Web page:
For eight years now, this has become one of our busiest weeks of the entire year. We helped start Central Ohio Work Camp eight years ago and this year looks to be as successful of a year as we’ve had. A few churches in Columbus help put this project together, and we continue enjoying participation from additional congregations every year. This year we’re excited to have folks from Wooster, Cincinnati, and Kokomo, Indiana helping out.
Mostly suburban churches, we focus our attention each June on painting houses for our neighbors in Central Ohio. We spend a lot of time in some pretty rough areas in Columbus, but have been in all kinds of different neighborhoods over the years. This year we’ll be painting our fiftieth house. This busy time of year makes updating the blog tough, but I thought I’d put out a couple reflections here since it’s on my mind.
The idea behind our work camp is to provide our teens a cross-cultural experience and exposure to neighborhoods and to people who live in the same city as many of our members, but, for the most part, whose paths never cross. We don’t want to overstate what we are able to accomplish in a week, but we are proud of the opportunities that we are able to offer. We strive to challenge our teenagers’ worldviews and help create an environment where they can wrestle with the impact their faith will make on their lives.
The greatest thing to me about work camp is that it takes me out of my element and helps me to make my life a more compelling story. After having read Donald Miller’s book A Million Miles in a Thousand Years at the beginning of this year, I’ve been more committed than ever to living a life worth sharing. Work Camp always helps promote a more compelling story within my life. Central to that is getting to know interesting people and being able to help do something important to them.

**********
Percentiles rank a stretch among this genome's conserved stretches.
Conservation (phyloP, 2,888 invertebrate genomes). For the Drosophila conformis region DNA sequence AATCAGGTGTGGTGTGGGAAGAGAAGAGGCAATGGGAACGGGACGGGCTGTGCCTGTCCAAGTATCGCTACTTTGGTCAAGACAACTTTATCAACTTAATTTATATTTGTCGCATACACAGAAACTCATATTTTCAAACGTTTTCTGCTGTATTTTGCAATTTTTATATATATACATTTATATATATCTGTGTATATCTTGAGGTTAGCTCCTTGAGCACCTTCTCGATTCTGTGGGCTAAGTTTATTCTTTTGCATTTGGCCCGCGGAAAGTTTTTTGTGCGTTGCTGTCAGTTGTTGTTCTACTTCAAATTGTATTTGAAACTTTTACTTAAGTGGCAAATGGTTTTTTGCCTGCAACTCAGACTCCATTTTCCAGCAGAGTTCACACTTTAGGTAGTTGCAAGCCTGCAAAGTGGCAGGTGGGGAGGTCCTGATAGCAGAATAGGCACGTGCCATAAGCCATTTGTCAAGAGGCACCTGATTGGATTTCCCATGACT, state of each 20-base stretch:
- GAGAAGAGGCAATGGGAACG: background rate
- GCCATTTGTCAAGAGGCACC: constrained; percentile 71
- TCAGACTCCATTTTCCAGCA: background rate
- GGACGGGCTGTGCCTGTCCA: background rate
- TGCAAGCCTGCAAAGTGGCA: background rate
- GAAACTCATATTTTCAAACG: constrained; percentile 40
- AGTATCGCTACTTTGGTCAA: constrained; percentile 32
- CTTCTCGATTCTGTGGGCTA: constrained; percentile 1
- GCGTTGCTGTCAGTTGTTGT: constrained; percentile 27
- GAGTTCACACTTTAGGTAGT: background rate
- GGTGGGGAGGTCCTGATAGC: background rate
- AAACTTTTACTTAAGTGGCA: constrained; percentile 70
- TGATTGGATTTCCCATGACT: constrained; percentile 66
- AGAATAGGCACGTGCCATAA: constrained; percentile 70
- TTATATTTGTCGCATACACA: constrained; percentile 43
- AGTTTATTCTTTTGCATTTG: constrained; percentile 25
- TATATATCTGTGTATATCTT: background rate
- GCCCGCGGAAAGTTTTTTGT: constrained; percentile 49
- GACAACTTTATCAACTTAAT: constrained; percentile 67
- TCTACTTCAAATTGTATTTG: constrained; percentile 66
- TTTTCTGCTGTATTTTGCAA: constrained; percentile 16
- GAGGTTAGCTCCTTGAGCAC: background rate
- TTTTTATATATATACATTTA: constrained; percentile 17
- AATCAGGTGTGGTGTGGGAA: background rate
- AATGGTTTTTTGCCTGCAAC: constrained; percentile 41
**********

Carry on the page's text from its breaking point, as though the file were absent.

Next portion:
Which brings me to toy guys and cat pee. I always like to tell people that the first person to give my son a gun was a friend from the inner city – Clark was only 2 at the time he gave the gun, so it was pretty humorous, but it was a great display of affection from someone we were able to help. His house now sits vacant and I think of him every time I pass it.
A few years later we helped paint the house of a woman whose husband was very ill. She was a bit of a hoarder and I have a vivid memory of our teens trying to hold their lunches down as they helped clean out her back porch – items that were all covered in cat pee (a pretty unforgettable smell if you’ve never had the pleasure).
It seems like every year we live out new stories that are more compelling than the stories we live out the rest of the year. That’s probably the best thing we could say about Work Camp – we offer a glimpse of what the world could be – if we lived out our calling as Christians in real ways. Perhaps I can pontificate on that idea further some other time, but I am excited about the stories we’ll be living next week.